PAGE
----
But 30 hit hard. On the way to work, glancing in the mirror, I wondered: am I really going to wear this hat forever? Am I really prepared to hide from this scar for the rest of my life? To the extent that I will remain in self-inflicted exile? For what? To wait for death?


And then I saw it on TV. A commercial for a cruise line. Those palm trees, the warmth of the sun on those bronzed bodies. What I wouldn’t give to live there. I think once I knew what warm sunlight felt on the skin. It’s like a nearly-forgotten dream.

But they don’t wear winter hats in the tropics. Everyone I meet will ask me about the scar. And then I’ll have to get into it: the alcohol, the abuse, the countless foster homes, the point of life being simply to survive. And then I’ll endure the pity, the embarrassment for having asked.

I cut the engine and pull the hat back on. Jingle the keys. Take a step toward my apartment. And then a demonic gust comes out of the north and chills my soul. So I hurry back to the car, turn on the engine, and gun it toward the airport.


The Spot Writers—Our Members:

Val Muller: http://www.valmuller.com/blog/

Catherine A. MacKenzie: https://writingwicket.wordpress.com/wicker-chitter/

Phil Yeats: https://alankemisterauthor.wordpress.com

Chiara De Giorgi: https://chiaradegiorgi.blogspot.com/

C.A. MacKenzie is the author of (among other books) the novel WOLVES DON’T KNOCK, a psychological drama/thriller, available from the author or at various retailers including Amazon [https://www.amazon.com/Wolves-Dont-Knock-C-MacKenzie/dp/1927529387/].

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Writer Wednesdays – Drew Lankford

Today, I interview Drew Lankford.

Drew at Pa Bunks 2 (2)

Drew lives in Murfreesboro, TN, with his three beautiful children and sometimes beautiful cat. He has published four books of poetry: For You, Limitless, Lollipops, and Fluffy Socks. He has also published widely in journals such as Skive, 34th Parallel, and Living with Loss.  Unclear of its tone or direction, he is currently hard at work on his fifth collection of poetry.  Most of his encouragement as a writer comes from his friends at the writing workshop that meets weekly at the local library. Besides writing, Drew loves listening to music, going on long walks, and playing with his children in the backyard.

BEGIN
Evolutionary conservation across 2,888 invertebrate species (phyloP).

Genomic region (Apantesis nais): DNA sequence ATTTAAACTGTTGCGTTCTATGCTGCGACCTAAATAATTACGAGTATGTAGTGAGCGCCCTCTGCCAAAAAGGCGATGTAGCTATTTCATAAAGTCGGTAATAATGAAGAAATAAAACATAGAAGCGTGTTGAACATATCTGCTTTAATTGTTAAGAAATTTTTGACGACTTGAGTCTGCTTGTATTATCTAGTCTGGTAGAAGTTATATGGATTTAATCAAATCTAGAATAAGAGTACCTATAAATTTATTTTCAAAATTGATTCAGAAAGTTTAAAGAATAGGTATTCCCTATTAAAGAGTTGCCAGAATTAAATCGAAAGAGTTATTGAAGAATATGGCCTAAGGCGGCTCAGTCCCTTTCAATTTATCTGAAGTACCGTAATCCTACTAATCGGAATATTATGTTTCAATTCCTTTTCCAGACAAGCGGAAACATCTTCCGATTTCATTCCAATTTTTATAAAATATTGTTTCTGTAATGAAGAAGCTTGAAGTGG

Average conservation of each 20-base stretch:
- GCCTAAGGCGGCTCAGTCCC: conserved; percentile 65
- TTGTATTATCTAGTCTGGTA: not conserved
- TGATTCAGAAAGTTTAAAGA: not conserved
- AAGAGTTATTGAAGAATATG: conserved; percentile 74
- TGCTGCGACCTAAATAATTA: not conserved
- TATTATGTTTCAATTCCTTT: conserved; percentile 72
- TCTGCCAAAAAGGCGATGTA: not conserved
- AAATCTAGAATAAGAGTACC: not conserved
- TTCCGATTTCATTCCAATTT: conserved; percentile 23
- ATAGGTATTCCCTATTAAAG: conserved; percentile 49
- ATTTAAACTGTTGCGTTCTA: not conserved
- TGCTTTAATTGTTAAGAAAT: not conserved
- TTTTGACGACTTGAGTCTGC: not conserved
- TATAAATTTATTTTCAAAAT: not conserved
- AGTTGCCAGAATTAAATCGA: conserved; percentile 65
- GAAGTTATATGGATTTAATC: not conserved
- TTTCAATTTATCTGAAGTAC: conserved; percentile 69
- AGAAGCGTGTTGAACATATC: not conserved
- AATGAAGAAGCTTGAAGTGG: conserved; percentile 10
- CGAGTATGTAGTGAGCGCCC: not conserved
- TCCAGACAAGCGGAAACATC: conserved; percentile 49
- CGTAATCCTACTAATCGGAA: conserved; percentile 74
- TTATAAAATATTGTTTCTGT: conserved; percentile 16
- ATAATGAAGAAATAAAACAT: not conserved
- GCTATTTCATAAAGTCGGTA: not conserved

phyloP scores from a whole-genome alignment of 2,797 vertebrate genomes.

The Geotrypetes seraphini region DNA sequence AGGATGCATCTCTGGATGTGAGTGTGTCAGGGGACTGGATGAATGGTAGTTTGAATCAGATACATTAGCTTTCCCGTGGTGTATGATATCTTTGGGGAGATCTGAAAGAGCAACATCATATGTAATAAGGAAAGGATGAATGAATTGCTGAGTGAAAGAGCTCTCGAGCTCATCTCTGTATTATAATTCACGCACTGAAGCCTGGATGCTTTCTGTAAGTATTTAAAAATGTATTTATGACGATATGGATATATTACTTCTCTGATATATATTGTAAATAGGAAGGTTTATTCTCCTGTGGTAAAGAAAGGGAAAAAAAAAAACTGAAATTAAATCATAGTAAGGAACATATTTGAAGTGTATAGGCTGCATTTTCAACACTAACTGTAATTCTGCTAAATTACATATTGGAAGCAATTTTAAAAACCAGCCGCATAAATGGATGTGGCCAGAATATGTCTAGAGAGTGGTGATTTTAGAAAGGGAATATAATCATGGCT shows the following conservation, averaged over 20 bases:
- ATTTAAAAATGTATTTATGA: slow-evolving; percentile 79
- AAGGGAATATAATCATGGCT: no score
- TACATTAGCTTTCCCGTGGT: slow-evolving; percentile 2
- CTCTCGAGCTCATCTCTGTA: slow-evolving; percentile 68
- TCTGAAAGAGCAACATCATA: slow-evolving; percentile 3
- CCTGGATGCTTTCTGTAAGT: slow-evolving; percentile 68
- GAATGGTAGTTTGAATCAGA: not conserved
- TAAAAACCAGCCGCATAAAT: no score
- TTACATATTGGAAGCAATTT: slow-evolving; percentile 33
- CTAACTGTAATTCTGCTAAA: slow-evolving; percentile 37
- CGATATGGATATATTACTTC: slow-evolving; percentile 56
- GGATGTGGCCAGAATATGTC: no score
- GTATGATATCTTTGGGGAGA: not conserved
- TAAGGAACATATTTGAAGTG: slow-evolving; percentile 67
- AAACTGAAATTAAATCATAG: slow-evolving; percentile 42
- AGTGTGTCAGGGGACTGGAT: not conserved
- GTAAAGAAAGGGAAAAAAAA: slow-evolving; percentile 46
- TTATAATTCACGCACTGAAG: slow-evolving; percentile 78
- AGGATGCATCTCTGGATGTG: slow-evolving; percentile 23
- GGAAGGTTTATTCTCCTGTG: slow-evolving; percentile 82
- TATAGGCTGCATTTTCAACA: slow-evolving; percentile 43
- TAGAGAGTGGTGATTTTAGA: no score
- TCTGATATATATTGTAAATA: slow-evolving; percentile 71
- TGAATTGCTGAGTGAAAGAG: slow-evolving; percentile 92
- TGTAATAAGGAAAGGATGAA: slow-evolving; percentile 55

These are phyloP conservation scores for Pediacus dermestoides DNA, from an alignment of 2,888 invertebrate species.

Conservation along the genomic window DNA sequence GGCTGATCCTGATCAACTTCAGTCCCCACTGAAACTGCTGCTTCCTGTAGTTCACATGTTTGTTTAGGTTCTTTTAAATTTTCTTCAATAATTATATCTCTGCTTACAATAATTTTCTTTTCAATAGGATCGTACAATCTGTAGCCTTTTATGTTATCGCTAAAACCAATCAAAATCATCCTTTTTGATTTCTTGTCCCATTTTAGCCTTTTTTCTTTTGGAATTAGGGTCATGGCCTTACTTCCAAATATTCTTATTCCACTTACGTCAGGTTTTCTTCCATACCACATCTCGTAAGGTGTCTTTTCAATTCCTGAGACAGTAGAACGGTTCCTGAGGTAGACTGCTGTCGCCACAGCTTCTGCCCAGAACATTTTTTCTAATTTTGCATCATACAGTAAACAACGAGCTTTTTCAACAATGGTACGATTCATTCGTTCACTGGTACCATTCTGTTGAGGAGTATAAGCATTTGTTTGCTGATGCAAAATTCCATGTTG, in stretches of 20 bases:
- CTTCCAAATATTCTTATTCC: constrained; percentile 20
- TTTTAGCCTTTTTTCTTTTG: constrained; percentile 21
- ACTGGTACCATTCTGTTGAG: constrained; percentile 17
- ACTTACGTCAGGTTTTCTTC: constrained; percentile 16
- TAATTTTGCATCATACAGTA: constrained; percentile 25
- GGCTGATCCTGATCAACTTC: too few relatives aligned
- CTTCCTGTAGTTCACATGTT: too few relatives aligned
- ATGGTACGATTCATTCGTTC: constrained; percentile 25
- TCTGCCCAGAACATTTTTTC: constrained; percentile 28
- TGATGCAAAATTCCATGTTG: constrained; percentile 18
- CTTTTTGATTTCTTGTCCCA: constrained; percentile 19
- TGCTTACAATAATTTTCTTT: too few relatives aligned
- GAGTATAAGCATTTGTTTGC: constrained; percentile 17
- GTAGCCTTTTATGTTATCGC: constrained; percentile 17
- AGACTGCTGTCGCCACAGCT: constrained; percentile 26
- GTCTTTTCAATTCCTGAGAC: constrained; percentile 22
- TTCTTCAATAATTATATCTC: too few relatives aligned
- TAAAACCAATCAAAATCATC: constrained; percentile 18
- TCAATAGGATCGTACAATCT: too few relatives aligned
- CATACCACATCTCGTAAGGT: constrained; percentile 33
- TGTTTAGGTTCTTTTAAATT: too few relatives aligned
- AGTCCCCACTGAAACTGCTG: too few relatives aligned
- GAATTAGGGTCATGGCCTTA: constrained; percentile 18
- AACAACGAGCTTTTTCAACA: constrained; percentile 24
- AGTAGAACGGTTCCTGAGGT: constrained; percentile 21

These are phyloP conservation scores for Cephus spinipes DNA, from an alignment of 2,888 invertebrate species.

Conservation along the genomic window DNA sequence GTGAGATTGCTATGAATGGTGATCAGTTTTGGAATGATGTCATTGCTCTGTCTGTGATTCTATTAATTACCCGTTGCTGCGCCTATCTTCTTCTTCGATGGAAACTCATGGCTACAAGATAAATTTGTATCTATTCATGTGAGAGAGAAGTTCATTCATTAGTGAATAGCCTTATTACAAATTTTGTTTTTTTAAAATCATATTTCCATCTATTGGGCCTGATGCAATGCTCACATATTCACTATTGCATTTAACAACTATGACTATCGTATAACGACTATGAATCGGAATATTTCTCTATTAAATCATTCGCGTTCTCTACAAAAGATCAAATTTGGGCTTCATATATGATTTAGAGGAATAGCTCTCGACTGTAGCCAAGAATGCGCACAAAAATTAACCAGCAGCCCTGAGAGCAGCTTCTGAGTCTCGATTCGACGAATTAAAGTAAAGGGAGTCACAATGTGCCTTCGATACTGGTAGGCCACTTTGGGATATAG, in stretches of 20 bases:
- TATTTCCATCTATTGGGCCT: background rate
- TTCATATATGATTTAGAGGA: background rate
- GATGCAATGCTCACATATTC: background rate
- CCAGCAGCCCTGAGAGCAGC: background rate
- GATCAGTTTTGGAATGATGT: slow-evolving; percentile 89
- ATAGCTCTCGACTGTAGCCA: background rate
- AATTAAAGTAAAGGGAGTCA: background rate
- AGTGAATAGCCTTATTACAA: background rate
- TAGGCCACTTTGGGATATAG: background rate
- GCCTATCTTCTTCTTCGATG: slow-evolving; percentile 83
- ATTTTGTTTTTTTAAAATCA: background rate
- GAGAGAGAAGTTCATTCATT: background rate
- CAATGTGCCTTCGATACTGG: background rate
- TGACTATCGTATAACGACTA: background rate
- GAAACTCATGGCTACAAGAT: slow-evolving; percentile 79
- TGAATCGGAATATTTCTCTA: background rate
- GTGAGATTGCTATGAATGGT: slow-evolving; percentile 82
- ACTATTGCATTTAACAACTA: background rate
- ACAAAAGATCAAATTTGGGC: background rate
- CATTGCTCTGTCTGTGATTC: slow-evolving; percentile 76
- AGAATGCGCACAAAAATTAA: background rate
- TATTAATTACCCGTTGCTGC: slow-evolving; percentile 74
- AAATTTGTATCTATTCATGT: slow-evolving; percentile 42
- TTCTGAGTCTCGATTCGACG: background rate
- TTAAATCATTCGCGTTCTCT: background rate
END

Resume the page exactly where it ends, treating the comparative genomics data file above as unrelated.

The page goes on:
Q.  How long do you write daily?

I write between 2-3 hours daily depending on how well things are going. If the writing gets tense and seems to be going nowhere, I go for a long walk.

Q.  What is your biggest accomplishment?

My biggest accomplishment is graduating from Austin Peay State University with an MA in English Creative Writing. That was tough study, and I’m proud to have made it through.

Q.  What is your major emphasis now?

Right now, I’m working on writing. Besides caring for my children, it’s all about writing. Nothing will get written on its own.

Q.  What are you currently reading?

I am reading Pride and Prejudice by Jane Austin. Her writing looks so simple it’s amazing. She’s one of the best, ever. Besides Austin, I’ve started re-reading some of Shakespeare’s sonnets.

Q.  What is your favorite book?

I’ve got to go with two here: The Call of the Wild and The Hound of the Baskervilles.

Q.  Which contemporary authors are you reading now?

Billy Collins is one of the coolest authors we have with us today. His imagination is incredible. Also, I enjoy reading the playful and lighthearted M.C. Beaton mystery books.

Q.  What are your goals?

One goal is to have ten collections of poetry finished by the time I’m fifty. That sounds like a good number to me. Also, I’d like to try writing something off the grid: a collection of essays, humorous tales from the classroom, things like that.

Q.  What are you working on at the moment?

At the moment I’m working hard on the fifth collection of poetry. If it makes sense, the collection is lifting off a bit–its shiny head in the wind–and I want to keep it down, but I know I can’t restrain it. I’ve got to let go and see where it leads. That’s what I’m working on.

Q. What do you hope to get from writing?

I always want to learn more about myself and others. I love to see how far we’ve come and the possibilities of the future.

Q.  If you could tell your younger self something about writing what would it be?

I would tell my younger self that writing is like life. There are unpleasant times and there are pleasurable times, and the trick to the whole thing is to stay at it, no matter what.

Q.  What did you want to be when you were a child?

When I was a child I wanted to be a Major League baseball player. I made it to high school, not bad, considering.

Q.  What do you do for a full time job?

At this time, I’m between jobs and that gives me time to write. Trust me, I’m taking advantage of the time.

Q.  What are your feelings about ethics used in writing about historical figures?

Accurate history must be based in truth or it becomes fiction. If the author is honest and tells us if his or her work is based in fact or fantasy, that would ease much tension.

Q.  Where can we find your work?


or through any normal online locations.


C.A. MacKenzie is the author of (among other books) the novel WOLVES DON’T KNOCK, a psychological drama/thriller, available from the author or at various retailers including Amazon [https://www.amazon.com/Wolves-Dont-Knock-C-MacKenzie/dp/1927529387/].



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The Spot Writers – “Perfect People” by Cathy MacKenzie